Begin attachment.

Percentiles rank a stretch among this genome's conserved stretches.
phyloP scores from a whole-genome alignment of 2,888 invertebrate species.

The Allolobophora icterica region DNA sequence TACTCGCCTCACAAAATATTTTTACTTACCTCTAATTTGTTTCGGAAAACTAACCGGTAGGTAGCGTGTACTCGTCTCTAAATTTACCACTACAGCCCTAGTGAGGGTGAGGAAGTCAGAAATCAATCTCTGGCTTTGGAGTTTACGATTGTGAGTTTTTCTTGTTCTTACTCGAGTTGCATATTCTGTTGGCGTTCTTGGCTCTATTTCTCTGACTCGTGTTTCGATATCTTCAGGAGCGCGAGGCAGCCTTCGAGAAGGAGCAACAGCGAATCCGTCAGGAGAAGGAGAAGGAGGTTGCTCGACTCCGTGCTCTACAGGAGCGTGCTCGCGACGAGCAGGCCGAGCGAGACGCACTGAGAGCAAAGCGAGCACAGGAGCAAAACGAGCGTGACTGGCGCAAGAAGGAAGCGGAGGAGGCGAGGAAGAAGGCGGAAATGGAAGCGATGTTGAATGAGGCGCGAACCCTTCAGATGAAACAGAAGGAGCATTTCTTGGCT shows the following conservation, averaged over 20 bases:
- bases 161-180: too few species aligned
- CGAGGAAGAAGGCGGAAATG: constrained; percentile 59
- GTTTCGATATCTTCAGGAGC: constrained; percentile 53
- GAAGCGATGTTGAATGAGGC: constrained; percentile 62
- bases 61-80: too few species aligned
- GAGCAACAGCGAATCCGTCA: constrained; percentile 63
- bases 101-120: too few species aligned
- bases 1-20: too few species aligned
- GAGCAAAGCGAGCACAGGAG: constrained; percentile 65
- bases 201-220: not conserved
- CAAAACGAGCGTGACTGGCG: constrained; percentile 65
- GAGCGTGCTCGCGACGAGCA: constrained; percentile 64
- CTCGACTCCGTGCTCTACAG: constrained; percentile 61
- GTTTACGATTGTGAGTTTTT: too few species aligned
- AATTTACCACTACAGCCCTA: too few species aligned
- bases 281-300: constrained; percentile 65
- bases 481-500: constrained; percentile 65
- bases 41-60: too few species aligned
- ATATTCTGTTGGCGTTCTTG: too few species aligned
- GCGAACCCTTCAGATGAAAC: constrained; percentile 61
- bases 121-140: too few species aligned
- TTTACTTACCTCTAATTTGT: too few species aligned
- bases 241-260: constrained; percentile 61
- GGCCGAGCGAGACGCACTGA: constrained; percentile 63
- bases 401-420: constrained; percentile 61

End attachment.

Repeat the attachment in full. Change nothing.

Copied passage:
Percentiles rank a stretch among this genome's conserved stretches.
phyloP scores from a whole-genome alignment of 2,888 invertebrate species.

The Allolobophora icterica region DNA sequence TACTCGCCTCACAAAATATTTTTACTTACCTCTAATTTGTTTCGGAAAACTAACCGGTAGGTAGCGTGTACTCGTCTCTAAATTTACCACTACAGCCCTAGTGAGGGTGAGGAAGTCAGAAATCAATCTCTGGCTTTGGAGTTTACGATTGTGAGTTTTTCTTGTTCTTACTCGAGTTGCATATTCTGTTGGCGTTCTTGGCTCTATTTCTCTGACTCGTGTTTCGATATCTTCAGGAGCGCGAGGCAGCCTTCGAGAAGGAGCAACAGCGAATCCGTCAGGAGAAGGAGAAGGAGGTTGCTCGACTCCGTGCTCTACAGGAGCGTGCTCGCGACGAGCAGGCCGAGCGAGACGCACTGAGAGCAAAGCGAGCACAGGAGCAAAACGAGCGTGACTGGCGCAAGAAGGAAGCGGAGGAGGCGAGGAAGAAGGCGGAAATGGAAGCGATGTTGAATGAGGCGCGAACCCTTCAGATGAAACAGAAGGAGCATTTCTTGGCT shows the following conservation, averaged over 20 bases:
- bases 161-180: too few species aligned
- CGAGGAAGAAGGCGGAAATG: constrained; percentile 59
- GTTTCGATATCTTCAGGAGC: constrained; percentile 53
- GAAGCGATGTTGAATGAGGC: constrained; percentile 62
- bases 61-80: too few species aligned
- GAGCAACAGCGAATCCGTCA: constrained; percentile 63
- bases 101-120: too few species aligned
- bases 1-20: too few species aligned
- GAGCAAAGCGAGCACAGGAG: constrained; percentile 65
- bases 201-220: not conserved
- CAAAACGAGCGTGACTGGCG: constrained; percentile 65
- GAGCGTGCTCGCGACGAGCA: constrained; percentile 64
- CTCGACTCCGTGCTCTACAG: constrained; percentile 61
- GTTTACGATTGTGAGTTTTT: too few species aligned
- AATTTACCACTACAGCCCTA: too few species aligned
- bases 281-300: constrained; percentile 65
- bases 481-500: constrained; percentile 65
- bases 41-60: too few species aligned
- ATATTCTGTTGGCGTTCTTG: too few species aligned
- GCGAACCCTTCAGATGAAAC: constrained; percentile 61
- bases 121-140: too few species aligned
- TTTACTTACCTCTAATTTGT: too few species aligned
- bases 241-260: constrained; percentile 61
- GGCCGAGCGAGACGCACTGA: constrained; percentile 63
- bases 401-420: constrained; percentile 61